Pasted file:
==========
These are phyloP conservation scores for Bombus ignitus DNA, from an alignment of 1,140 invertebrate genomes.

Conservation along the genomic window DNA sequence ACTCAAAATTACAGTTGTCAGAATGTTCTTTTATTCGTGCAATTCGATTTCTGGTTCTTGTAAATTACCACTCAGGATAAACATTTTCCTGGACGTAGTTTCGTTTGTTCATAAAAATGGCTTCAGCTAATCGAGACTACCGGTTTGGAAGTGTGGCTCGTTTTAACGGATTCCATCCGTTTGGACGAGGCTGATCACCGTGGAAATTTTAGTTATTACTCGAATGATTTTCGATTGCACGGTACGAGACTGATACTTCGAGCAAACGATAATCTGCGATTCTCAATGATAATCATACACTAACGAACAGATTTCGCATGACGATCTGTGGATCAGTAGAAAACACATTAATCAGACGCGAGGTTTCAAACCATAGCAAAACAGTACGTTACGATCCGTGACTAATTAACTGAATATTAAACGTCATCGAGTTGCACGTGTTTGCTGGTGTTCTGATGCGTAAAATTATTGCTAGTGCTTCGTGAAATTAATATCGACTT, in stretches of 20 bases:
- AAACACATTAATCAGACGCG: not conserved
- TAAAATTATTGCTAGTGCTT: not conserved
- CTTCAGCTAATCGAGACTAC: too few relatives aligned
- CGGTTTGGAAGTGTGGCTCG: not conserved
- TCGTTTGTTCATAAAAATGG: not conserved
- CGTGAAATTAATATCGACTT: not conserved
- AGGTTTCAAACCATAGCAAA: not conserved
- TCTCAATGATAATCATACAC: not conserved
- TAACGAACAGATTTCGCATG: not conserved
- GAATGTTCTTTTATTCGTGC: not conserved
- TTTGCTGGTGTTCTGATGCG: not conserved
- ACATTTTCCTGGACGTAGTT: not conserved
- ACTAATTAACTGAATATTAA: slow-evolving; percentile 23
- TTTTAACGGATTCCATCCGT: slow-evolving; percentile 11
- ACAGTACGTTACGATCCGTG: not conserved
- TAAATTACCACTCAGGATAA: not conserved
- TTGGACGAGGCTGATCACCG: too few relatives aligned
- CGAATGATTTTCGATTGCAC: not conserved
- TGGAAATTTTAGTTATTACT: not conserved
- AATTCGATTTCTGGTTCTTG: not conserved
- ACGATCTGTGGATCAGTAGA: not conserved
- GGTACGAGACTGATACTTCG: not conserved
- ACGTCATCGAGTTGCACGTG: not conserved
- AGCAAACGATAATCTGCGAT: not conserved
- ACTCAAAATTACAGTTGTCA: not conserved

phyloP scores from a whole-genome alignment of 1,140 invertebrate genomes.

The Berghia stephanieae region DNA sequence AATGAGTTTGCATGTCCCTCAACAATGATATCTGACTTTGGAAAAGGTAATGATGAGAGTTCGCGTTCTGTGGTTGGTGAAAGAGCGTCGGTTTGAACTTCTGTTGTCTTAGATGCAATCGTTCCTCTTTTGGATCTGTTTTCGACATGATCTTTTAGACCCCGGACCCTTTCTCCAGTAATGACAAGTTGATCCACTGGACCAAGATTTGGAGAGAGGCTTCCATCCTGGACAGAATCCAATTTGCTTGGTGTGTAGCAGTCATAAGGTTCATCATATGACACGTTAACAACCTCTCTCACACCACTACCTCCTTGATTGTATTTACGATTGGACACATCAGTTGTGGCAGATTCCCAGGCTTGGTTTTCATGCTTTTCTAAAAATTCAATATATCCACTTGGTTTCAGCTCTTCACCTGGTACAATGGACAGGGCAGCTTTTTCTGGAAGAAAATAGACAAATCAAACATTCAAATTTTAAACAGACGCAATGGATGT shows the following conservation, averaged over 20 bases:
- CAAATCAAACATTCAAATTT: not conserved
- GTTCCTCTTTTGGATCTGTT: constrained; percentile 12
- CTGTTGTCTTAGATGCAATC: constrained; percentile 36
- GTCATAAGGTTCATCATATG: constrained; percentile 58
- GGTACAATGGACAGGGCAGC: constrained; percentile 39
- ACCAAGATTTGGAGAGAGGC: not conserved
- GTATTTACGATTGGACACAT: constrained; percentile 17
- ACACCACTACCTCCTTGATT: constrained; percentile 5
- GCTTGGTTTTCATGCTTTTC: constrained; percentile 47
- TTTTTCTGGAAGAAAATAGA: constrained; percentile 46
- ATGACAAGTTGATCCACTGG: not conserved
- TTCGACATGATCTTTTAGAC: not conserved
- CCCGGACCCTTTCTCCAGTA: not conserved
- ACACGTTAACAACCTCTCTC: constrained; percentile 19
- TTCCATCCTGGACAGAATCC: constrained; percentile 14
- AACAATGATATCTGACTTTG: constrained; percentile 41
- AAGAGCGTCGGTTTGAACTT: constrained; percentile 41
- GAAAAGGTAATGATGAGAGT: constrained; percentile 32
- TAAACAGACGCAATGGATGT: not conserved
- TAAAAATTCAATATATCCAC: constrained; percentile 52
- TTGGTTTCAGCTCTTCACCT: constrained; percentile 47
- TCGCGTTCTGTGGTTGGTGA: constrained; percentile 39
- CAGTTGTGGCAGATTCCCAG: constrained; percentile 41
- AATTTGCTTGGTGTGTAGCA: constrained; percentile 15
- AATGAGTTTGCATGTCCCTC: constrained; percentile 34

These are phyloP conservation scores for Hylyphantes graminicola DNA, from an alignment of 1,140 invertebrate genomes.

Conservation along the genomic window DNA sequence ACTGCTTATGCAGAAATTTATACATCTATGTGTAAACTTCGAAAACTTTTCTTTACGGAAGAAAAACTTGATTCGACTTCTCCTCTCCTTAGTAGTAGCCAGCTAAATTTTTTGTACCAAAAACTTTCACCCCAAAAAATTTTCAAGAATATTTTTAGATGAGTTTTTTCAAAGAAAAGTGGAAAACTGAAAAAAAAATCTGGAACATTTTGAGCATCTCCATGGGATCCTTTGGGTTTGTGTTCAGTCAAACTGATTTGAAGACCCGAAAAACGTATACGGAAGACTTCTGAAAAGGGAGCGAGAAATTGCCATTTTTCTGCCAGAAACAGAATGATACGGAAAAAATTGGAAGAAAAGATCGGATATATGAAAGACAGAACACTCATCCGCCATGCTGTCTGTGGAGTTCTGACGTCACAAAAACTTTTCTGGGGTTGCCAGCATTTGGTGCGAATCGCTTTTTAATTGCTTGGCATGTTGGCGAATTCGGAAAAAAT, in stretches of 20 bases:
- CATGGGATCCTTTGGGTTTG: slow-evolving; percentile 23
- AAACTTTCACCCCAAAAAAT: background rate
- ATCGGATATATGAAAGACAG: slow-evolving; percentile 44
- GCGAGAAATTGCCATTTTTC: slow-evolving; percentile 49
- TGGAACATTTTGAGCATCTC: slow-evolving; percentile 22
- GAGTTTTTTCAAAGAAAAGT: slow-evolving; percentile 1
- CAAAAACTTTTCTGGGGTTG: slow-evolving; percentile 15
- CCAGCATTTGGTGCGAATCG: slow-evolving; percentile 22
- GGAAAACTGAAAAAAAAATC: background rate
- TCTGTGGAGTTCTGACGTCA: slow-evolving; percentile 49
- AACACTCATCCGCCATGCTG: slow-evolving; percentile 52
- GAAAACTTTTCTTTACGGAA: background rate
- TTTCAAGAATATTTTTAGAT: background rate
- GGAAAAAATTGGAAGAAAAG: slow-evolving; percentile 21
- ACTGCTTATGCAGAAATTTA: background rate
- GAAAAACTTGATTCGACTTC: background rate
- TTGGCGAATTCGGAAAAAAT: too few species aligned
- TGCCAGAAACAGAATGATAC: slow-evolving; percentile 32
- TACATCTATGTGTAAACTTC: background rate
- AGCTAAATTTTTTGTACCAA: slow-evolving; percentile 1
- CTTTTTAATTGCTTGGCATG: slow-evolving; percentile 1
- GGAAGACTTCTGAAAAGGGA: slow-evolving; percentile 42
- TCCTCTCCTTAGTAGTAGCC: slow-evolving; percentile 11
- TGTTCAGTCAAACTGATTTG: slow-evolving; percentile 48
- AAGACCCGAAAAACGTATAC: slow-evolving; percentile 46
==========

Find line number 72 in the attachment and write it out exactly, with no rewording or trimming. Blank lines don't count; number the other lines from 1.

- GAAAAACTTGATTCGACTTC: background rate